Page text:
Thursday, June 25, 2009

evaluations; and further on the too casuals

On the "too casuals" post, I was trying to get across that you need to be cautious about slang, digs, curses - I don't think that is particularly radical.  It is one thing if you have a close working relationship with someone and you are in a fairly comfortable one on one situation, but it is another entirely when you don't know someone very well and you might do or say something they find offensive.  Case in point, which I think I've mentioned before, the religious client.  I worked with a GC who, as time went on, I learned was deeply religious.  Bible studies classes, Sunday school teacher, etc.  Very clean living.  Thus, I made an extra effort to avoid words phrases like "if the company takes this route you could get screwed," in favor of the more general "the company could face some penalties if you take this route."  In any event, I wouldn't say screwed to any client b/c it is not professional and I don't know some of them well enough to throw that out there.  I was just saying that you should be cautious.  In this precarious legal market, why give people reasons to question your judgment?  What is the big deal with remembering that this is a professional environment and you should always keep that in mind?  
Some of you may be getting to a mid-point during your summer associate terms.  Have you received input?  I like firms that provide a mid-point evaluation. If you haven't received input on your work product, etc., ask the HP or recruiting coordinator if you could schedule a time.  If there's little things that can be fixed -- like proofing better -- that is something you could hear about now - rather than at the end of the summer, which can be cured in subsequent work product.  I know most of us don't like to hear criticism, but it is useful for this job and in the future.  If there's something you disagree with - like you followed one line of thinking because the assigning partner put it in the work assignment form - then go ahead and explain that, calmly.  Don't be overly defensive, however.  Show that you want to learn and take the opportunity to see how you can improve.  If you've had a memo marked up - see what the reviewer did - take out excess wording; break it into sections to have it read better; re-organize it?  Take some time to assess how a more experienced person improved your work product.  

Btw, HP is a bit nostalgic.  I think we are coming up next month on the first anniversary of HP's Office blog.   What shall we do to acknowledge this occasion?  


Anonymous said...

Many years ago, I interviewed with a Big 6 accounting firm while on campus. The interviewer and her supervisor, who came in during the interview to introduce herself, turned out to be PC extremists.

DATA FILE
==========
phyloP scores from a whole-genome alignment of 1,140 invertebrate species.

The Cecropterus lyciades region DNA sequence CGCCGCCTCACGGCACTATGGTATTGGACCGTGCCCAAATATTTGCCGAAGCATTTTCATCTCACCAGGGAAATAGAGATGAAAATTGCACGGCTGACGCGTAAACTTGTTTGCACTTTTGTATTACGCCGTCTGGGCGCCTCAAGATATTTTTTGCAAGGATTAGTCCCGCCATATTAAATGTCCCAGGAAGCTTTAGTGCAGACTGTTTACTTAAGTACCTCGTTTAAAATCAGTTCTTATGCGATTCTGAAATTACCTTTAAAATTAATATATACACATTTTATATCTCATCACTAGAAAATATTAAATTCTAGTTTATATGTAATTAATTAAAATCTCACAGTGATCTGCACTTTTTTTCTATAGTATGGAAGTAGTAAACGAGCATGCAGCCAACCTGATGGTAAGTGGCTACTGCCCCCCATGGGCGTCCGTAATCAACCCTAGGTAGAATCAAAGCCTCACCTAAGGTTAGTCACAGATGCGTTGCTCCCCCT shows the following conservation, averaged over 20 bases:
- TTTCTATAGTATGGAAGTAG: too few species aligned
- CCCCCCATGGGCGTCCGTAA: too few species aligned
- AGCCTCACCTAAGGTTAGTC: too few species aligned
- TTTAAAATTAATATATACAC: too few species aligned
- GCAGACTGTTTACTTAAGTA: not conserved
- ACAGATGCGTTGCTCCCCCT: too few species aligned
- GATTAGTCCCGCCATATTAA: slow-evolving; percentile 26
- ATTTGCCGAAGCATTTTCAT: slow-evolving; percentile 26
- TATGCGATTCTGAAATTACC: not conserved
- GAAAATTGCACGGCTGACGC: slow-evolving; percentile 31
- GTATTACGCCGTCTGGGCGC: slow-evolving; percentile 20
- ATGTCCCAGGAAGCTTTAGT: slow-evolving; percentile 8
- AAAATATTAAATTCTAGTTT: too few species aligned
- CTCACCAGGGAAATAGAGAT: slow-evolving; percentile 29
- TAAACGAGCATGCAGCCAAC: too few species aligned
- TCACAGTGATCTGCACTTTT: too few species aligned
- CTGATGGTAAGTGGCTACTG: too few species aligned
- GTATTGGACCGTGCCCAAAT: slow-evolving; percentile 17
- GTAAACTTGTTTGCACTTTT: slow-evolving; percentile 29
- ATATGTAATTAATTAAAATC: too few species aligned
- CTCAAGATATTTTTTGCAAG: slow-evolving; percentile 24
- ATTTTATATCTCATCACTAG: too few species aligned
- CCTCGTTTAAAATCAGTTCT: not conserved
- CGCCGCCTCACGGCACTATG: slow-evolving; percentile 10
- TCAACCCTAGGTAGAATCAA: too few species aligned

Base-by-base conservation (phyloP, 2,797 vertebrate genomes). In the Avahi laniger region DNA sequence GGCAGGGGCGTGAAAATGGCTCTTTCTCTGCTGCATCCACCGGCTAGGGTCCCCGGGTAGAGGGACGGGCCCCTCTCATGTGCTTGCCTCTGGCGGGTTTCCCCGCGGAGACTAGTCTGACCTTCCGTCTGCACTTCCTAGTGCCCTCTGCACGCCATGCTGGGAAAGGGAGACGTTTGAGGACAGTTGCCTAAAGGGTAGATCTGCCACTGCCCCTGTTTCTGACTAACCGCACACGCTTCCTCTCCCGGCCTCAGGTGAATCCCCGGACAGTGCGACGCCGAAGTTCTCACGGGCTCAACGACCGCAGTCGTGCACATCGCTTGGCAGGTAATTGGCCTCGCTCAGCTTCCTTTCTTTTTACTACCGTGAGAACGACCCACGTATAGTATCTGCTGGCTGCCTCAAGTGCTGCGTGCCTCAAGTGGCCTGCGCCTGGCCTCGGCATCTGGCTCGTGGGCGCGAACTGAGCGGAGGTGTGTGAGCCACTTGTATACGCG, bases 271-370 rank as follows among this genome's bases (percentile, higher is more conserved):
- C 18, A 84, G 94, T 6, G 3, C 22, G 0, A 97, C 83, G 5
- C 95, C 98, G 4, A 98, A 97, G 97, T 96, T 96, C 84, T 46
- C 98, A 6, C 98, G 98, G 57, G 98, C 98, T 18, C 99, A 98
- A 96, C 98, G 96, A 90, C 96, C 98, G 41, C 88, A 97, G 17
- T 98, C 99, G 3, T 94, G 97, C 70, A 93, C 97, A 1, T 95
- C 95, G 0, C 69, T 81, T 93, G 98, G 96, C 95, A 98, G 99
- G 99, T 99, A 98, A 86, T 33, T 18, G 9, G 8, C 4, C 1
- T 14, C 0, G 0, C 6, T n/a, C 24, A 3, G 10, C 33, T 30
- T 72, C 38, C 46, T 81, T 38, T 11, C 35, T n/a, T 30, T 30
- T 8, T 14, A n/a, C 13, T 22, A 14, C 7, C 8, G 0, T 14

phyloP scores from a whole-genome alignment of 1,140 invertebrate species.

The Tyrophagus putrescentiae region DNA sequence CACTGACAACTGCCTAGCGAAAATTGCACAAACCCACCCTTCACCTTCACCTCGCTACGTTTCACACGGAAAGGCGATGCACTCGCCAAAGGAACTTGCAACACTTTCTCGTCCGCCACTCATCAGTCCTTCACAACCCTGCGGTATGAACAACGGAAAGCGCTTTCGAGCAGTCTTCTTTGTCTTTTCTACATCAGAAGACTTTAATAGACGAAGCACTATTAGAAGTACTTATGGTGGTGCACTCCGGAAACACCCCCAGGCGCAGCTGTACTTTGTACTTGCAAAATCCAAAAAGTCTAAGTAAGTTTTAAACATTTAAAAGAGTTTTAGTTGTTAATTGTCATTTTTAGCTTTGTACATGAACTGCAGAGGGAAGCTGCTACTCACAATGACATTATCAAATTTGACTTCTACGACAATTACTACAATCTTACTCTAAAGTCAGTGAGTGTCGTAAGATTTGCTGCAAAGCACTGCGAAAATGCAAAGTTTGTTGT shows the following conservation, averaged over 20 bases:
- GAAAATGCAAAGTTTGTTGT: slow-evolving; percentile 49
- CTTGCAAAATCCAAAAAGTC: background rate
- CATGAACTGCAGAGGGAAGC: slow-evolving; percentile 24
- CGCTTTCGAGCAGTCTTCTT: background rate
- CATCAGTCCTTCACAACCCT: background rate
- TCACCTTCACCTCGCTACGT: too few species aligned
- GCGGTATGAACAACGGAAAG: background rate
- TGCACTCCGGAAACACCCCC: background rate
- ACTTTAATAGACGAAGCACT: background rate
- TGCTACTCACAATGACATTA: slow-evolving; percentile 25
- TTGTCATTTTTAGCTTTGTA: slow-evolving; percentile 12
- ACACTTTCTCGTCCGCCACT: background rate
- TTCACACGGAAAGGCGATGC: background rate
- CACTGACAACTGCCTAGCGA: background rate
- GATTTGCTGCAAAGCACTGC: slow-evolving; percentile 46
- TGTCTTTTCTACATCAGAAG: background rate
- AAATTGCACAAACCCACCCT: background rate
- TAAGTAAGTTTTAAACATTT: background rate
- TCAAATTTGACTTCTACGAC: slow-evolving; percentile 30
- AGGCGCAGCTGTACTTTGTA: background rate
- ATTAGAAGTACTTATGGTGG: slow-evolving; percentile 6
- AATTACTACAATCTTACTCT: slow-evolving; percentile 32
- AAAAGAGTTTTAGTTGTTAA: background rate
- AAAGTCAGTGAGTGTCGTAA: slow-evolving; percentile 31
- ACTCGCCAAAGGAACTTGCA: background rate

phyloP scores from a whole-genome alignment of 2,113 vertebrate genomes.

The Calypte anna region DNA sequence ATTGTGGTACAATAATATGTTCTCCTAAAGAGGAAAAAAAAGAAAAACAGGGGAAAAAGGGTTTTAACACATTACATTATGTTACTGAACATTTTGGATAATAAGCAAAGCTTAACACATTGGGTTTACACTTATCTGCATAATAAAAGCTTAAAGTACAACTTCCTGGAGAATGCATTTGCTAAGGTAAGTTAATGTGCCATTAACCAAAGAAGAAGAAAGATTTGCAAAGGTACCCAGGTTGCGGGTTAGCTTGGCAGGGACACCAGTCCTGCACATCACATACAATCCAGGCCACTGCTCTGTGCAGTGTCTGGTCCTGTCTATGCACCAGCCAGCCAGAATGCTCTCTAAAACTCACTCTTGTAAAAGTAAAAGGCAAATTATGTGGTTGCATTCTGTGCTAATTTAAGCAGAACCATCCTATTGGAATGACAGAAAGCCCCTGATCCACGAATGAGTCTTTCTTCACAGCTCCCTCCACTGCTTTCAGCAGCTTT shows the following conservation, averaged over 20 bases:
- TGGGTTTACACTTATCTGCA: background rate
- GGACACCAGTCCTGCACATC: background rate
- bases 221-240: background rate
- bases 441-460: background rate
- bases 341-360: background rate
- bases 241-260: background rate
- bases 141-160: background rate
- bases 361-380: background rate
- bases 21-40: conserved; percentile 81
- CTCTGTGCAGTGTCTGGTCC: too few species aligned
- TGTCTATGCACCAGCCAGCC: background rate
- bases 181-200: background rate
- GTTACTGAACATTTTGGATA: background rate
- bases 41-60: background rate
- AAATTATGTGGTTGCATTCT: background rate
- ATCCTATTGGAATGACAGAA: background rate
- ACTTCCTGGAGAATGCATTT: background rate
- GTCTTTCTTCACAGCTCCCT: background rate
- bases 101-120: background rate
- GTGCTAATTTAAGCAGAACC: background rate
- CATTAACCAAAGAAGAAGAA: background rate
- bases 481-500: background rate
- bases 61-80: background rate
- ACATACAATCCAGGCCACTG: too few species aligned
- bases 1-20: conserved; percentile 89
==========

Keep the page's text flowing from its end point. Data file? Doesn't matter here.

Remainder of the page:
At one point during the interview, I was asked about my interests (I played on a co-ed softball team) and referred to my teammates as the "guys" - without any thought that I was excluding the "gals". I did not expect the interviewer to react as if I dropped an f-bomb.

I apparently insulted the supervisor because I stood when she entered the room. Being from the South, we tend to do that when a lady, elder, or person of authority enters a room.

Anonymous said...

Dear Hiring Partner,

Summer OCI comes mid August, but we are already thinking about it and evaluating/ ranking firms. Any advice?

I also have a specific question regarding firms with layoffs: How do we evaluate and factor in a firm that has or has not laid off associates in this economy. 2 basic arguments come to mind:

1. Firms that have laid off associates will have more positions available once the economy settles, and have already shed their "unwanted/unneeded/unmanageable pounds" and so should enter the recover/ post-recovery phase ready to grow.
Firms that have had to lay off people are not as financially solid as those that have not...

2. Firms that have not laid off people have chosen to weather the storm, but in doing so may have taken on more burden then necessary, overall decreasing the financial stability of the firm, and even perhaps needing to lay off associates in the future, such as when my class is employed.

Any thoughts would be appreciated.

f-3 said...

On the blog's one year anniversary, it wouldn't be a bad idea to do some predictions, from your position as HP, about hiring trends, and recap some of the major learning points - especially the key things that will impact hiring / landing jobs in the coming year. Such an overview would simultaneously be a good way to answer Anonymous 9:11am's excellent question above.

Anonymous said...

I'll second f-3's request. A nice, long post would be a good way to commemorate. Predictions for the future of law in terms of salary, bonuses, layoffs, hot/cold practice groups and then how to weather these times, shine like a star and position oneself for success.

Another post I'd like to see is positioning oneself for good exit options. Is this possible? Or do people really just one day say "I don't want to be in big law anymore" and randomly chose a new directions?

Anonymous said...

there is a post on exit options - see Wed, May 6 "addressing other questions."

Anonymous said...

Congratulations on your one-year anniversary! It is quite a feat to maintain such a good blog when you have such a busy work-life as well.

I would like to third 9:11's request and also ask you to give OCI interview tips. I am particularly concerned with what types of questions most students ask in their interviews including what not to ask.

Thank you!

Anonymous said...

9:11's time stamp is appropriate given his question is about this year's OCI.

Anonymous said...

That was not on purpose, by the way...